Among the flurry of U.S. Supreme Court decisions that flipped over the tables on American societal norms was a decision to reduce the power of the U.S. Environmental Protection Agency to regulate and enforce air pollution. The Supreme Court struck down the E.P.A.’s plan to reduce carbon emissions from power plants, essentially stating that such decisions are to be left to Congress, not governmental agencies.
The Court argued that the courts should strike down regulations that raise “major questions” if Congress was not explicit enough in authorizing such actions.
“In certain extraordinary cases,” Chief Justice John G. Roberts Jr. wrote, the court needed “something more than a merely plausible textual basis” to convince it that an agency has the legal ability to issue specific regulations. “The agency,” he wrote, “instead must point to ‘clear congressional authorization’ for the power it claims.
Last week’s decision involved the E.P.A.’s primary mission: to curb pollution of harmful substances, which the court previously ruled included carbon dioxide emissions. Under the text of the Clean Air Act, the E.P.A. is empowered to devise the “best system of emission reduction.” Yet, the Court struck down the Clean Power Plan to curb greenhouse gas emissions.
Under the Court’s logic, members of Congress would have to enact a law explicitly declaring that the E.P.A. is authorized to curb air pollution under the Clean Air Act and tracked what the agency’s regulations had proposed.
The reality is that Congress is incapable of making such a decision. The thin majorities in each House of Congress are too fragile to ram through such a change. Thus, the nation has to turn its hopes to states to attack the threat posed by climate change.
Also last week, the New York State Climate Action Council’s plan to reduce greenhouse gas emissions was up for final public comment. The Council was established under state law to determine how New York should meet its aggressive climate goals.
New York has recognized that the world is at an unprecedented crossroad, and failure to act could lead to catastrophic consequences for all living things. The United Nations’ Intergovernmental Panel on Climate Change October 2018 report made clear the world needs to limit global warming to no more than 1.5 degrees Celsius above pre-industrial times if catastrophic results are to be avoided.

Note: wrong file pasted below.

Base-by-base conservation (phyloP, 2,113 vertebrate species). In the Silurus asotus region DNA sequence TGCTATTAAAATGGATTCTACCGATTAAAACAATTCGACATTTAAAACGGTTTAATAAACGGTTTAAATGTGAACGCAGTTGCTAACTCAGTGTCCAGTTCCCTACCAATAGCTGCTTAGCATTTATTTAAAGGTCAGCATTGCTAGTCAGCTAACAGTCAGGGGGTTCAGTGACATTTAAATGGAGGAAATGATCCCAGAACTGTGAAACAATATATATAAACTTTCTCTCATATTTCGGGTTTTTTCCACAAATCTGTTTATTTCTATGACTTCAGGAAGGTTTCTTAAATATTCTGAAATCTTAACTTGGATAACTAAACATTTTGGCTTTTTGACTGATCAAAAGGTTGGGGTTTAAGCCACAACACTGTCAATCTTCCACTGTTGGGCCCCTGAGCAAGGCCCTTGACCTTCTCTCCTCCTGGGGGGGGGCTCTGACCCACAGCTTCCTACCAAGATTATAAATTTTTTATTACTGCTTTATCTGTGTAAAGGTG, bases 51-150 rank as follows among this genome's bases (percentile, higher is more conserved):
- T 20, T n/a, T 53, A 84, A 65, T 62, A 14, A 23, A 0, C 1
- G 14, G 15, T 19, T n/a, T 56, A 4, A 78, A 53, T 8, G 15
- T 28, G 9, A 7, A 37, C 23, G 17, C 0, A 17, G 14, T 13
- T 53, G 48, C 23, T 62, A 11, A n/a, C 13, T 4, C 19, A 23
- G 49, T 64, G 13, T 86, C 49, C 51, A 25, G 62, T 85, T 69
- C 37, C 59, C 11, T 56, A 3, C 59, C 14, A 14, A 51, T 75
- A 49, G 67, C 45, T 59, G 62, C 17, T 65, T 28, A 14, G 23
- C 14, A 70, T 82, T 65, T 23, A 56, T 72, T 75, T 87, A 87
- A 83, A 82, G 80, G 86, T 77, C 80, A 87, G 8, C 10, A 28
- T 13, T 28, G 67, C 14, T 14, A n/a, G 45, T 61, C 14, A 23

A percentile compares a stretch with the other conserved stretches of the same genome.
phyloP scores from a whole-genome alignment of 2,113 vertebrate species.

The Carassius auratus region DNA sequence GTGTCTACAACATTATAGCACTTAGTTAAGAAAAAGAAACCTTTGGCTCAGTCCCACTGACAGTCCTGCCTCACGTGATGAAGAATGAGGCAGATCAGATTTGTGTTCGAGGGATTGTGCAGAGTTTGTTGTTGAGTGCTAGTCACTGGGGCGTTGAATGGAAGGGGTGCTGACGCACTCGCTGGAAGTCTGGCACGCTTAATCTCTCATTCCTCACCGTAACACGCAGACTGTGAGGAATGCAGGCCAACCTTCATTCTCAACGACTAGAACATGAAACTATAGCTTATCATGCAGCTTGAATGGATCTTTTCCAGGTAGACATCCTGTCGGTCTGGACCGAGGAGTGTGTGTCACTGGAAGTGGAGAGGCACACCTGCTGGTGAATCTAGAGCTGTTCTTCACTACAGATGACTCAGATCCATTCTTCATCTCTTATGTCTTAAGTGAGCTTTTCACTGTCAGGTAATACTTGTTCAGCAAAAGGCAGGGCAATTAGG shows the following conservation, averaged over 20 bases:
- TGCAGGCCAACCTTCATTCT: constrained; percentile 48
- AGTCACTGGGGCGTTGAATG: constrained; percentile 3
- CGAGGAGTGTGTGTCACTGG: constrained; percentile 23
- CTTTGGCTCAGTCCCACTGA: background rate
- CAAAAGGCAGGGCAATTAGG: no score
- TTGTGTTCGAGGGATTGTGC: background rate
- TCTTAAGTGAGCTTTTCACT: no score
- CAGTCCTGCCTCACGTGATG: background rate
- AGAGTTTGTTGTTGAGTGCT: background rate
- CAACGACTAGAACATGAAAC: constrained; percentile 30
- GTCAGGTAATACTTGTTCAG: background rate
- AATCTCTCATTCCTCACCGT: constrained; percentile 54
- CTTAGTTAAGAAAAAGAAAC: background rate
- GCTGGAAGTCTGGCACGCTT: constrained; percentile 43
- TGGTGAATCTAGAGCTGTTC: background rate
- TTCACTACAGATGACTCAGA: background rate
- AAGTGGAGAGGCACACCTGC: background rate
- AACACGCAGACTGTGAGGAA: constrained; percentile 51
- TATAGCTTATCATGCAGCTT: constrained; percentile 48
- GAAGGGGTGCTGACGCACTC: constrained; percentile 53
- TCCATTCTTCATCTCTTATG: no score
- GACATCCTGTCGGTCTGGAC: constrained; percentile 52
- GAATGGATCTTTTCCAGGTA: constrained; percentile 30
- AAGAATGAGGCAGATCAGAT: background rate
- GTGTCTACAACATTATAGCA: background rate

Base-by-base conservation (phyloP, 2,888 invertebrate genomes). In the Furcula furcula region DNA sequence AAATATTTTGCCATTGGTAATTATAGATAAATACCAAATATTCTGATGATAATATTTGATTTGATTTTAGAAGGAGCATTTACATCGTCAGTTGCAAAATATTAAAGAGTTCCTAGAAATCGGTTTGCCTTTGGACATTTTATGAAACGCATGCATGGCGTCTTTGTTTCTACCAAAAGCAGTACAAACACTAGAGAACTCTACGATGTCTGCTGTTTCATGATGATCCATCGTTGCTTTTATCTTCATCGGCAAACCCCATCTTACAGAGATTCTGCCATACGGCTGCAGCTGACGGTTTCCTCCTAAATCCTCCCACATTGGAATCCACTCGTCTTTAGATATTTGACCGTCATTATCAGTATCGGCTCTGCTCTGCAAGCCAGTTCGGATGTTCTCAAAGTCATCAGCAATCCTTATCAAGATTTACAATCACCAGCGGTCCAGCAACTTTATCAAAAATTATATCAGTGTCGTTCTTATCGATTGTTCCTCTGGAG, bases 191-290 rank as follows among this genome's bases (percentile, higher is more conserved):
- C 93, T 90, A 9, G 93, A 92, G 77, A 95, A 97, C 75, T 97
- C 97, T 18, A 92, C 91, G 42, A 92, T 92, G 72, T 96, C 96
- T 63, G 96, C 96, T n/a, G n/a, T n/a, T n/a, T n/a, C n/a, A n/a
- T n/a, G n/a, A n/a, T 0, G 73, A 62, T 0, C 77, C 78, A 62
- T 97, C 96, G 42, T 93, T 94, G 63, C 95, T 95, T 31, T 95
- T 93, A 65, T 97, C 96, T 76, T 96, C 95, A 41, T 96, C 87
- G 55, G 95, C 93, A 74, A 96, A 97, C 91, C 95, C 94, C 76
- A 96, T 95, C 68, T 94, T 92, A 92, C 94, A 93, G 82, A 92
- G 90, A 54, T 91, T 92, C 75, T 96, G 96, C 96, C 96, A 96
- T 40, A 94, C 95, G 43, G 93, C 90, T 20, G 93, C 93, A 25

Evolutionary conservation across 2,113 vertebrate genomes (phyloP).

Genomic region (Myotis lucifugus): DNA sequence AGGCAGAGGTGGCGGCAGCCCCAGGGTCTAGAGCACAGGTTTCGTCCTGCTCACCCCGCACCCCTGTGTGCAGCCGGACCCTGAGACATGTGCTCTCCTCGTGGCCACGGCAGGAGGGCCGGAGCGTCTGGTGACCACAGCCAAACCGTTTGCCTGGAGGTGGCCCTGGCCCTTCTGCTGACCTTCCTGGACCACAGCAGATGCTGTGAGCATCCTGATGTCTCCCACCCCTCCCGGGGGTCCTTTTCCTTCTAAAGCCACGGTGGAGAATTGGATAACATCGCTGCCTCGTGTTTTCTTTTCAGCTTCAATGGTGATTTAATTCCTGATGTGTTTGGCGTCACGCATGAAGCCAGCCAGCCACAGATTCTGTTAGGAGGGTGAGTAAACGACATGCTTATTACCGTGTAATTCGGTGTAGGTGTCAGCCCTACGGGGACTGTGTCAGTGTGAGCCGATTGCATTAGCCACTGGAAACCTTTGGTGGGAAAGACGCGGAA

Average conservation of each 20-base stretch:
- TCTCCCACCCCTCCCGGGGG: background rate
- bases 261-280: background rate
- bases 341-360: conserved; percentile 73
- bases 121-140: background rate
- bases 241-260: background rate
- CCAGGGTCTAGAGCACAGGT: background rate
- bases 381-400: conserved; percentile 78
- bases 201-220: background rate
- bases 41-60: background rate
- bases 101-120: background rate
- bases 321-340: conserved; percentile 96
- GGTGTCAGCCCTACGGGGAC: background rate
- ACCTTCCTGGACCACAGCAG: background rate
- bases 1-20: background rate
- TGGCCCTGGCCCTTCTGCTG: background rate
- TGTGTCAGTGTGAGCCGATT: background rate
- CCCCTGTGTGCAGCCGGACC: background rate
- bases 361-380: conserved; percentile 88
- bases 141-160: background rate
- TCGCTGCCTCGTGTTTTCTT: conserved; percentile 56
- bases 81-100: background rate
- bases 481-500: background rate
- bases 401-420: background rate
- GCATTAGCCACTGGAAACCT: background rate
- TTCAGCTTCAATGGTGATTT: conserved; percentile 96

Limiting global warming to 1.5ºC requires rapid, far-reaching and unprecedented changes in all aspects of society. Three years ago, New York established climate goals: mandates to achieve net-zero greenhouse gas emissions (GHG) by 2050 with the interim goal of emitting no more than 60% of 1990 GHG by 2030. New York’s Climate Act required the state to power its electric grid through at least 70% renewable energy by 2030, and achieve electricity generated by 100% renewable energy by 2040. The Act also established the Climate Action Council to develop a blueprint for state energy and climate policy to follow in order to meet its goals.
Action was – and is – needed. According to a federal database, from 2000 to 2021, New York State experienced 53 climate disasters each totaling $1 billion in damages or more: 28 severe storms, 11 tropical cyclones, 7 winter storms, 4 droughts, and 3 flooding events. The cost of these disasters is up to $100 billion over the last 21 years, and in 2021 alone, up to $20 billion. Communities in New York City, and along the shores of Long Island, Lake Ontario, Lake Erie, the Hudson River and other water bodies are especially at risk from storm surges and flooding.
The world is witnessing unprecedented fires, floods, intensifying storms, famines, and heat waves resulting from the burning of oil, gas, and coal. Despite the ideological views of six individuals who happen to be on the Supreme Court, the world is facing an existential crisis and it must respond.
While we can all wring our hands and complain about the ideological push by the Court, now is a time for action. New York State has one of the biggest economies on the planet. Coupled with other large states, such as California, state actions can drive the nation’s public policy.
The science is crystal clear, and the debate is long over; climate change is real and in a crisis state, and human activities are at the heart of the problem. New York must lead.